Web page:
But who'd have thought Australia would come first in "car bomb"? In addition to "car bomb," the Axis of English—the US, UK, Australia and now Canada—reveal a fascination for Botox, Iraq, marijuana and Tom Cruise. This may bear further thought.
Finally, I'm ashamed to admit that I do not know what a "Dolly Buster" is. Is it a sex toy?
Totalitarian Plan of the Day (10/18/07)
Thursday, October 18, 2007
A reader writes in ...
Tuesday I wrote about Microsoft's offer to donate up to 10¢ a day to your favorite charity in return for using their search engine. This left me feeling a bit squeamish, especially when I consider that Microsoft requires you to register for the program and then records your search engine activity in order for the charity to receive the payout. But I did mention—only as an afterthought, you understand—that if enough readers were to designate Simply Appalling as their favorite charity, I might revise my opinion.
So in my Inbox this morning was a note from a reader—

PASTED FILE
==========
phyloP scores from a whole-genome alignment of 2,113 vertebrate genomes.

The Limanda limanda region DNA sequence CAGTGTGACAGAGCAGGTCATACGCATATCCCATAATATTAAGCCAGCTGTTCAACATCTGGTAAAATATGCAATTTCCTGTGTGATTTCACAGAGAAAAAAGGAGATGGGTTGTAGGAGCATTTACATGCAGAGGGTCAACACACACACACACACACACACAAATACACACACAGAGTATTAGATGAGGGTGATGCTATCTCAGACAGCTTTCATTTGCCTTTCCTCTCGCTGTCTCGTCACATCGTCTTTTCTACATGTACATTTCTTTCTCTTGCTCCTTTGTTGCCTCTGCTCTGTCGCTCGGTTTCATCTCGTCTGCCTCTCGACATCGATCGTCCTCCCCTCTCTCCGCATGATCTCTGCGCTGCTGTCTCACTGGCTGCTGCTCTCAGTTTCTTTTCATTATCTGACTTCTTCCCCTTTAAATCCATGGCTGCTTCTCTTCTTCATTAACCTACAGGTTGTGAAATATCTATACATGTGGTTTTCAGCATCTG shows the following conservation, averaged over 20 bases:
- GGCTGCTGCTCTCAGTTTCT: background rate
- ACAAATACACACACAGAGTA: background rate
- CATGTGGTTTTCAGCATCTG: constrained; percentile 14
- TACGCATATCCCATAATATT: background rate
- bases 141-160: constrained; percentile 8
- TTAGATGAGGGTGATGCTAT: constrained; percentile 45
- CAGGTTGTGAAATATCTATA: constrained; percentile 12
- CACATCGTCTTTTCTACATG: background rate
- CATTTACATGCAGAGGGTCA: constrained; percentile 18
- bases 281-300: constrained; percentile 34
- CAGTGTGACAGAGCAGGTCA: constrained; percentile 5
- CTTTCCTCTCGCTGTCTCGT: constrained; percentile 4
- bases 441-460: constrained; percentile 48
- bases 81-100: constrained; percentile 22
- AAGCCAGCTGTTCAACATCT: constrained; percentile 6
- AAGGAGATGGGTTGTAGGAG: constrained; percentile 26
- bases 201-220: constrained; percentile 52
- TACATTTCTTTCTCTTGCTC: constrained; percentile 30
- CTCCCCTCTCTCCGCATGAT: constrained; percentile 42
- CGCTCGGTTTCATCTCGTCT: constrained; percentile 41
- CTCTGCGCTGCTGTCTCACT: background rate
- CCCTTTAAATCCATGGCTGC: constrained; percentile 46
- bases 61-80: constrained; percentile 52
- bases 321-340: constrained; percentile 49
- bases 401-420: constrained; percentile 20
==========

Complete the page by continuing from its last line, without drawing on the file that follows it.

In my limited experience reading Simply Appalling I would have to say Simply Appalling is anything but charitable.
Well, I never! Has he considered all the writing I devote to religion?
Totalitarian Plan of the Day
I do intend to carry out a clear exploring exercise with the private sector ... on how it is possible to use technology to prevent people from using or searching dangerous words like bomb, kill, genocide or terrorism —Franco Frattini, Justice and Security Commissioner of the European Union, as quoted by Ingrid Melander in "Web search for bomb recipes should be blocked: EU"
Frattini is the EU's counterpart to our own Michael Chertoff, Secretary of the Dept. of Homeland Security. By way of timing Frattini made this statement on September 10, the day before "[r]epresentatives of the Internet industry [were] meeting the EU on ... the sixth anniversary of al Qaeda's September 11 attacks on the United States, at a European Security Research and Innovation Forum."
The reporter notes that—
The Internet has taken on huge importance for militant groups, enabling them to share know-how and spread propaganda to a mass audience, as well as to link cell members.